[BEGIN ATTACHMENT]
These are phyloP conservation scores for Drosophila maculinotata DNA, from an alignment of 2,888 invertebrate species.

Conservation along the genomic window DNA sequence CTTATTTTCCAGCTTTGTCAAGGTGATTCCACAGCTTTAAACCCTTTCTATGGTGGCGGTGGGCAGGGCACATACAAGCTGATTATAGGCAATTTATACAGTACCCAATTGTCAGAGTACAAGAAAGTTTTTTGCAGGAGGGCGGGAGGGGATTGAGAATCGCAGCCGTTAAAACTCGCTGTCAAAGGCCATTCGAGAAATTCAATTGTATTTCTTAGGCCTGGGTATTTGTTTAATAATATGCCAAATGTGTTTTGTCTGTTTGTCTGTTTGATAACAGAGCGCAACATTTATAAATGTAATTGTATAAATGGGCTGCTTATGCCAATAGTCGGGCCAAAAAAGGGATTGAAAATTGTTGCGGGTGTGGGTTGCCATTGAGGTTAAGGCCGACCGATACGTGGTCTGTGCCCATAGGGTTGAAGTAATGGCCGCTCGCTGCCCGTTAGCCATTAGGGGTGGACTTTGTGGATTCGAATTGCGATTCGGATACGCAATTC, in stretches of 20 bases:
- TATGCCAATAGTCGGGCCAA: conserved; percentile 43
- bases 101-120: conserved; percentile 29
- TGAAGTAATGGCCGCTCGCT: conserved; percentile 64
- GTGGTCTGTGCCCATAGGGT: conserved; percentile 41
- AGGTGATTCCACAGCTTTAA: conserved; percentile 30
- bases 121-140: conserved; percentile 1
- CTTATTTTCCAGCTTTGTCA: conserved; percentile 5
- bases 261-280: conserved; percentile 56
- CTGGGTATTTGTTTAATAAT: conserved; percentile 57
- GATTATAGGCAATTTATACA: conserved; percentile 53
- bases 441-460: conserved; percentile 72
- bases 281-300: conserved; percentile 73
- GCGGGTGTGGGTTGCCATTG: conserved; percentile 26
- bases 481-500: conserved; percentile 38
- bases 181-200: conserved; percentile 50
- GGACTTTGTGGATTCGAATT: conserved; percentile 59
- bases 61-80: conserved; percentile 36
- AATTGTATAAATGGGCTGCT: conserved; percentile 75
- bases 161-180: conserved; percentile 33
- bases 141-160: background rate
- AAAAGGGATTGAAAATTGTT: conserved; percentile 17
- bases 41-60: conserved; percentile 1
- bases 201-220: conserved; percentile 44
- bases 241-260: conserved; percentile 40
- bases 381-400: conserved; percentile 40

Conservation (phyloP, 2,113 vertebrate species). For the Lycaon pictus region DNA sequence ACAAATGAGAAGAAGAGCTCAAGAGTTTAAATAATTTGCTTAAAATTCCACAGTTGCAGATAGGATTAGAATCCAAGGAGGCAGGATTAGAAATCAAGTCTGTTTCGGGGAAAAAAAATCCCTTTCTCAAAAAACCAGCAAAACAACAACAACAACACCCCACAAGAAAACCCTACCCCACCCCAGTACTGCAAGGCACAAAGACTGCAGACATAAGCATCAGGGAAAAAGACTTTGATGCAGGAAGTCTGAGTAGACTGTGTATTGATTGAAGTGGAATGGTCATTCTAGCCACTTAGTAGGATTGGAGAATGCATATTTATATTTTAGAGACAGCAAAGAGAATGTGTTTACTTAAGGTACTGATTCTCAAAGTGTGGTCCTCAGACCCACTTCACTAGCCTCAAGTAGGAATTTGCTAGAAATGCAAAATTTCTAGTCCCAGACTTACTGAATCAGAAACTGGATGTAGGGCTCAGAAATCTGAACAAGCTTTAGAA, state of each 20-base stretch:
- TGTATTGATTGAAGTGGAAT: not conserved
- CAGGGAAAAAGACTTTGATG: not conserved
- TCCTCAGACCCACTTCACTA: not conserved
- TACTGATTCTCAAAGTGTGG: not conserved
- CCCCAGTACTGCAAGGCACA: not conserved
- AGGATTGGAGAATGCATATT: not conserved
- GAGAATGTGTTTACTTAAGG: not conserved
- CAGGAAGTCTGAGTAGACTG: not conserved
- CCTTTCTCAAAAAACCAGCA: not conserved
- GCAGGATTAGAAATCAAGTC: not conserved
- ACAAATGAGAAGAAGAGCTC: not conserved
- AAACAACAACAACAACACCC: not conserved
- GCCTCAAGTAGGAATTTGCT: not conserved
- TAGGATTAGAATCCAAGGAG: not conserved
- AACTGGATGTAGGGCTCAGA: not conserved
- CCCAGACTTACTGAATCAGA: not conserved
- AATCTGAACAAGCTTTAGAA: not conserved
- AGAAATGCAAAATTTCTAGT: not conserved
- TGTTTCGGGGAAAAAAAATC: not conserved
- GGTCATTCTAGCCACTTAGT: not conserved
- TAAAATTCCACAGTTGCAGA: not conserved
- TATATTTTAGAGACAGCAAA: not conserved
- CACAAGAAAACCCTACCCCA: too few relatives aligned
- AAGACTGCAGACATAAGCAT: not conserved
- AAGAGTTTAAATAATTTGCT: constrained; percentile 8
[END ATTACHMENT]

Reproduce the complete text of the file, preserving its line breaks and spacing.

These are phyloP conservation scores for Drosophila maculinotata DNA, from an alignment of 2,888 invertebrate species.

Conservation along the genomic window DNA sequence CTTATTTTCCAGCTTTGTCAAGGTGATTCCACAGCTTTAAACCCTTTCTATGGTGGCGGTGGGCAGGGCACATACAAGCTGATTATAGGCAATTTATACAGTACCCAATTGTCAGAGTACAAGAAAGTTTTTTGCAGGAGGGCGGGAGGGGATTGAGAATCGCAGCCGTTAAAACTCGCTGTCAAAGGCCATTCGAGAAATTCAATTGTATTTCTTAGGCCTGGGTATTTGTTTAATAATATGCCAAATGTGTTTTGTCTGTTTGTCTGTTTGATAACAGAGCGCAACATTTATAAATGTAATTGTATAAATGGGCTGCTTATGCCAATAGTCGGGCCAAAAAAGGGATTGAAAATTGTTGCGGGTGTGGGTTGCCATTGAGGTTAAGGCCGACCGATACGTGGTCTGTGCCCATAGGGTTGAAGTAATGGCCGCTCGCTGCCCGTTAGCCATTAGGGGTGGACTTTGTGGATTCGAATTGCGATTCGGATACGCAATTC, in stretches of 20 bases:
- TATGCCAATAGTCGGGCCAA: conserved; percentile 43
- bases 101-120: conserved; percentile 29
- TGAAGTAATGGCCGCTCGCT: conserved; percentile 64
- GTGGTCTGTGCCCATAGGGT: conserved; percentile 41
- AGGTGATTCCACAGCTTTAA: conserved; percentile 30
- bases 121-140: conserved; percentile 1
- CTTATTTTCCAGCTTTGTCA: conserved; percentile 5
- bases 261-280: conserved; percentile 56
- CTGGGTATTTGTTTAATAAT: conserved; percentile 57
- GATTATAGGCAATTTATACA: conserved; percentile 53
- bases 441-460: conserved; percentile 72
- bases 281-300: conserved; percentile 73
- GCGGGTGTGGGTTGCCATTG: conserved; percentile 26
- bases 481-500: conserved; percentile 38
- bases 181-200: conserved; percentile 50
- GGACTTTGTGGATTCGAATT: conserved; percentile 59
- bases 61-80: conserved; percentile 36
- AATTGTATAAATGGGCTGCT: conserved; percentile 75
- bases 161-180: conserved; percentile 33
- bases 141-160: background rate
- AAAAGGGATTGAAAATTGTT: conserved; percentile 17
- bases 41-60: conserved; percentile 1
- bases 201-220: conserved; percentile 44
- bases 241-260: conserved; percentile 40
- bases 381-400: conserved; percentile 40

Conservation (phyloP, 2,113 vertebrate species). For the Lycaon pictus region DNA sequence ACAAATGAGAAGAAGAGCTCAAGAGTTTAAATAATTTGCTTAAAATTCCACAGTTGCAGATAGGATTAGAATCCAAGGAGGCAGGATTAGAAATCAAGTCTGTTTCGGGGAAAAAAAATCCCTTTCTCAAAAAACCAGCAAAACAACAACAACAACACCCCACAAGAAAACCCTACCCCACCCCAGTACTGCAAGGCACAAAGACTGCAGACATAAGCATCAGGGAAAAAGACTTTGATGCAGGAAGTCTGAGTAGACTGTGTATTGATTGAAGTGGAATGGTCATTCTAGCCACTTAGTAGGATTGGAGAATGCATATTTATATTTTAGAGACAGCAAAGAGAATGTGTTTACTTAAGGTACTGATTCTCAAAGTGTGGTCCTCAGACCCACTTCACTAGCCTCAAGTAGGAATTTGCTAGAAATGCAAAATTTCTAGTCCCAGACTTACTGAATCAGAAACTGGATGTAGGGCTCAGAAATCTGAACAAGCTTTAGAA, state of each 20-base stretch:
- TGTATTGATTGAAGTGGAAT: not conserved
- CAGGGAAAAAGACTTTGATG: not conserved
- TCCTCAGACCCACTTCACTA: not conserved
- TACTGATTCTCAAAGTGTGG: not conserved
- CCCCAGTACTGCAAGGCACA: not conserved
- AGGATTGGAGAATGCATATT: not conserved
- GAGAATGTGTTTACTTAAGG: not conserved
- CAGGAAGTCTGAGTAGACTG: not conserved
- CCTTTCTCAAAAAACCAGCA: not conserved
- GCAGGATTAGAAATCAAGTC: not conserved
- ACAAATGAGAAGAAGAGCTC: not conserved
- AAACAACAACAACAACACCC: not conserved
- GCCTCAAGTAGGAATTTGCT: not conserved
- TAGGATTAGAATCCAAGGAG: not conserved
- AACTGGATGTAGGGCTCAGA: not conserved
- CCCAGACTTACTGAATCAGA: not conserved
- AATCTGAACAAGCTTTAGAA: not conserved
- AGAAATGCAAAATTTCTAGT: not conserved
- TGTTTCGGGGAAAAAAAATC: not conserved
- GGTCATTCTAGCCACTTAGT: not conserved
- TAAAATTCCACAGTTGCAGA: not conserved
- TATATTTTAGAGACAGCAAA: not conserved
- CACAAGAAAACCCTACCCCA: too few relatives aligned
- AAGACTGCAGACATAAGCAT: not conserved
- AAGAGTTTAAATAATTTGCT: constrained; percentile 8